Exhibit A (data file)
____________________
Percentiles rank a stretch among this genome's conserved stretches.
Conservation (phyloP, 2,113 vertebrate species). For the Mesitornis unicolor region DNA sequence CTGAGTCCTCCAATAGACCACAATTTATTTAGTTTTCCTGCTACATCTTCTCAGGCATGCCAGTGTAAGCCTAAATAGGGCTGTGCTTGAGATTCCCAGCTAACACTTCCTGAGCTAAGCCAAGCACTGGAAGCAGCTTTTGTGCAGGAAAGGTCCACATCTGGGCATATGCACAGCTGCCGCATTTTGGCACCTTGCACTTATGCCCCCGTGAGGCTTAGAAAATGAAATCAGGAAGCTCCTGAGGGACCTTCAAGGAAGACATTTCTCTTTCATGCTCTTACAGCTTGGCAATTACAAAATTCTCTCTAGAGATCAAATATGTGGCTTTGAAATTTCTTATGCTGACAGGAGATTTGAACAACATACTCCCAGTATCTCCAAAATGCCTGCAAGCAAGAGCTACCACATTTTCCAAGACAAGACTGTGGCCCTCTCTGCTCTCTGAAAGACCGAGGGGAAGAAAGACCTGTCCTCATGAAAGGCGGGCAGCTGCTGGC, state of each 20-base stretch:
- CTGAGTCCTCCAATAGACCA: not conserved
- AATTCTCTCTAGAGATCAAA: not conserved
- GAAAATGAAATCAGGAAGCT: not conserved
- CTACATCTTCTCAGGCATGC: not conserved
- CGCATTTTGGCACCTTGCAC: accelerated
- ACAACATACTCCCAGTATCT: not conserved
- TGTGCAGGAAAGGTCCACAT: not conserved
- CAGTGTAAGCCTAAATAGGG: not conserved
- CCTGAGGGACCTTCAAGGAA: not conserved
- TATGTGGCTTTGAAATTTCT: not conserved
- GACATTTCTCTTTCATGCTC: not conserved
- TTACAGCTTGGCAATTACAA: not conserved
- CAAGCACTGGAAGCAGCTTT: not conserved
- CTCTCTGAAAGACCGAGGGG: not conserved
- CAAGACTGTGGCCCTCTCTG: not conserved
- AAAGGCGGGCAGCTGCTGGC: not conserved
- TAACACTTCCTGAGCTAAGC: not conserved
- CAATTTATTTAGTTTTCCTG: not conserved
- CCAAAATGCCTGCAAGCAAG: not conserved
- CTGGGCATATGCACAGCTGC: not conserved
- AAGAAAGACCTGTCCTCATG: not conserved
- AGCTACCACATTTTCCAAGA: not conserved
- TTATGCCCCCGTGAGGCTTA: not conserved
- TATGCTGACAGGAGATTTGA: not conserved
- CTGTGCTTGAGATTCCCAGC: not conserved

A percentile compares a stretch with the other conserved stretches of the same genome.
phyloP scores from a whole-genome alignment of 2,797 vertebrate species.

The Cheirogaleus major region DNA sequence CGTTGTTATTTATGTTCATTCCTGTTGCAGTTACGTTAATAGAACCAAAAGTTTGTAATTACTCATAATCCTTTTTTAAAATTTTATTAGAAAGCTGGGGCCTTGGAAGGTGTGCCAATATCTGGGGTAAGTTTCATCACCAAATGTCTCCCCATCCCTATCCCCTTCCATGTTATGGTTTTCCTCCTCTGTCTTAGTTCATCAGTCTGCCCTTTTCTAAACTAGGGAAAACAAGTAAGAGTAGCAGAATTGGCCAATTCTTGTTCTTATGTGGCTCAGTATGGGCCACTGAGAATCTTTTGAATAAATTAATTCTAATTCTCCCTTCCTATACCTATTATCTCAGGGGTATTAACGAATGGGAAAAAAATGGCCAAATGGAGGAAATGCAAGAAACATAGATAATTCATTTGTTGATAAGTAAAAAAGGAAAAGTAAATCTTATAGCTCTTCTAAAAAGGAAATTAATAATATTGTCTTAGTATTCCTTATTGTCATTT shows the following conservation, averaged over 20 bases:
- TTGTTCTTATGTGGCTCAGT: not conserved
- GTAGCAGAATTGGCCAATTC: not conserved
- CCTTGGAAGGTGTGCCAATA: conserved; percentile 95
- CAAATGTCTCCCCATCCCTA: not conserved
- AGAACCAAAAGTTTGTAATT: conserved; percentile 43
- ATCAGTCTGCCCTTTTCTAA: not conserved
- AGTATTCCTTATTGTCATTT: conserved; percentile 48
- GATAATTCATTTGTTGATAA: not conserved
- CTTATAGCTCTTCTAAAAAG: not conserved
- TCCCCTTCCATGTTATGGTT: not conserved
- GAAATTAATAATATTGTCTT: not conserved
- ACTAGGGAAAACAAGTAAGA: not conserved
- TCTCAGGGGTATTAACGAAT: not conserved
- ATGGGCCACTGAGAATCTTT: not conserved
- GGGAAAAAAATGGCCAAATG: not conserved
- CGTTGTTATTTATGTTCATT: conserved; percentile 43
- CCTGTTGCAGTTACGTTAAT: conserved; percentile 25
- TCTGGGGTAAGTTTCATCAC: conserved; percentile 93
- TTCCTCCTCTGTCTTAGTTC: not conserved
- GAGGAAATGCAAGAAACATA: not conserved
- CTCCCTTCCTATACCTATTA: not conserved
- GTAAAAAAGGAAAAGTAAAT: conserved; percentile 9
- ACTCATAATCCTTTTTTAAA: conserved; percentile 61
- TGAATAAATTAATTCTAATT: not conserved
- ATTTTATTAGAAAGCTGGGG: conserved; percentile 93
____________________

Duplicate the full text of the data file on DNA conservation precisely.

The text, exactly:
Percentiles rank a stretch among this genome's conserved stretches.
Conservation (phyloP, 2,113 vertebrate species). For the Mesitornis unicolor region DNA sequence CTGAGTCCTCCAATAGACCACAATTTATTTAGTTTTCCTGCTACATCTTCTCAGGCATGCCAGTGTAAGCCTAAATAGGGCTGTGCTTGAGATTCCCAGCTAACACTTCCTGAGCTAAGCCAAGCACTGGAAGCAGCTTTTGTGCAGGAAAGGTCCACATCTGGGCATATGCACAGCTGCCGCATTTTGGCACCTTGCACTTATGCCCCCGTGAGGCTTAGAAAATGAAATCAGGAAGCTCCTGAGGGACCTTCAAGGAAGACATTTCTCTTTCATGCTCTTACAGCTTGGCAATTACAAAATTCTCTCTAGAGATCAAATATGTGGCTTTGAAATTTCTTATGCTGACAGGAGATTTGAACAACATACTCCCAGTATCTCCAAAATGCCTGCAAGCAAGAGCTACCACATTTTCCAAGACAAGACTGTGGCCCTCTCTGCTCTCTGAAAGACCGAGGGGAAGAAAGACCTGTCCTCATGAAAGGCGGGCAGCTGCTGGC, state of each 20-base stretch:
- CTGAGTCCTCCAATAGACCA: not conserved
- AATTCTCTCTAGAGATCAAA: not conserved
- GAAAATGAAATCAGGAAGCT: not conserved
- CTACATCTTCTCAGGCATGC: not conserved
- CGCATTTTGGCACCTTGCAC: accelerated
- ACAACATACTCCCAGTATCT: not conserved
- TGTGCAGGAAAGGTCCACAT: not conserved
- CAGTGTAAGCCTAAATAGGG: not conserved
- CCTGAGGGACCTTCAAGGAA: not conserved
- TATGTGGCTTTGAAATTTCT: not conserved
- GACATTTCTCTTTCATGCTC: not conserved
- TTACAGCTTGGCAATTACAA: not conserved
- CAAGCACTGGAAGCAGCTTT: not conserved
- CTCTCTGAAAGACCGAGGGG: not conserved
- CAAGACTGTGGCCCTCTCTG: not conserved
- AAAGGCGGGCAGCTGCTGGC: not conserved
- TAACACTTCCTGAGCTAAGC: not conserved
- CAATTTATTTAGTTTTCCTG: not conserved
- CCAAAATGCCTGCAAGCAAG: not conserved
- CTGGGCATATGCACAGCTGC: not conserved
- AAGAAAGACCTGTCCTCATG: not conserved
- AGCTACCACATTTTCCAAGA: not conserved
- TTATGCCCCCGTGAGGCTTA: not conserved
- TATGCTGACAGGAGATTTGA: not conserved
- CTGTGCTTGAGATTCCCAGC: not conserved

A percentile compares a stretch with the other conserved stretches of the same genome.
phyloP scores from a whole-genome alignment of 2,797 vertebrate species.

The Cheirogaleus major region DNA sequence CGTTGTTATTTATGTTCATTCCTGTTGCAGTTACGTTAATAGAACCAAAAGTTTGTAATTACTCATAATCCTTTTTTAAAATTTTATTAGAAAGCTGGGGCCTTGGAAGGTGTGCCAATATCTGGGGTAAGTTTCATCACCAAATGTCTCCCCATCCCTATCCCCTTCCATGTTATGGTTTTCCTCCTCTGTCTTAGTTCATCAGTCTGCCCTTTTCTAAACTAGGGAAAACAAGTAAGAGTAGCAGAATTGGCCAATTCTTGTTCTTATGTGGCTCAGTATGGGCCACTGAGAATCTTTTGAATAAATTAATTCTAATTCTCCCTTCCTATACCTATTATCTCAGGGGTATTAACGAATGGGAAAAAAATGGCCAAATGGAGGAAATGCAAGAAACATAGATAATTCATTTGTTGATAAGTAAAAAAGGAAAAGTAAATCTTATAGCTCTTCTAAAAAGGAAATTAATAATATTGTCTTAGTATTCCTTATTGTCATTT shows the following conservation, averaged over 20 bases:
- TTGTTCTTATGTGGCTCAGT: not conserved
- GTAGCAGAATTGGCCAATTC: not conserved
- CCTTGGAAGGTGTGCCAATA: conserved; percentile 95
- CAAATGTCTCCCCATCCCTA: not conserved
- AGAACCAAAAGTTTGTAATT: conserved; percentile 43
- ATCAGTCTGCCCTTTTCTAA: not conserved
- AGTATTCCTTATTGTCATTT: conserved; percentile 48
- GATAATTCATTTGTTGATAA: not conserved
- CTTATAGCTCTTCTAAAAAG: not conserved
- TCCCCTTCCATGTTATGGTT: not conserved
- GAAATTAATAATATTGTCTT: not conserved
- ACTAGGGAAAACAAGTAAGA: not conserved
- TCTCAGGGGTATTAACGAAT: not conserved
- ATGGGCCACTGAGAATCTTT: not conserved
- GGGAAAAAAATGGCCAAATG: not conserved
- CGTTGTTATTTATGTTCATT: conserved; percentile 43
- CCTGTTGCAGTTACGTTAAT: conserved; percentile 25
- TCTGGGGTAAGTTTCATCAC: conserved; percentile 93
- TTCCTCCTCTGTCTTAGTTC: not conserved
- GAGGAAATGCAAGAAACATA: not conserved
- CTCCCTTCCTATACCTATTA: not conserved
- GTAAAAAAGGAAAAGTAAAT: conserved; percentile 9
- ACTCATAATCCTTTTTTAAA: conserved; percentile 61
- TGAATAAATTAATTCTAATT: not conserved
- ATTTTATTAGAAAGCTGGGG: conserved; percentile 93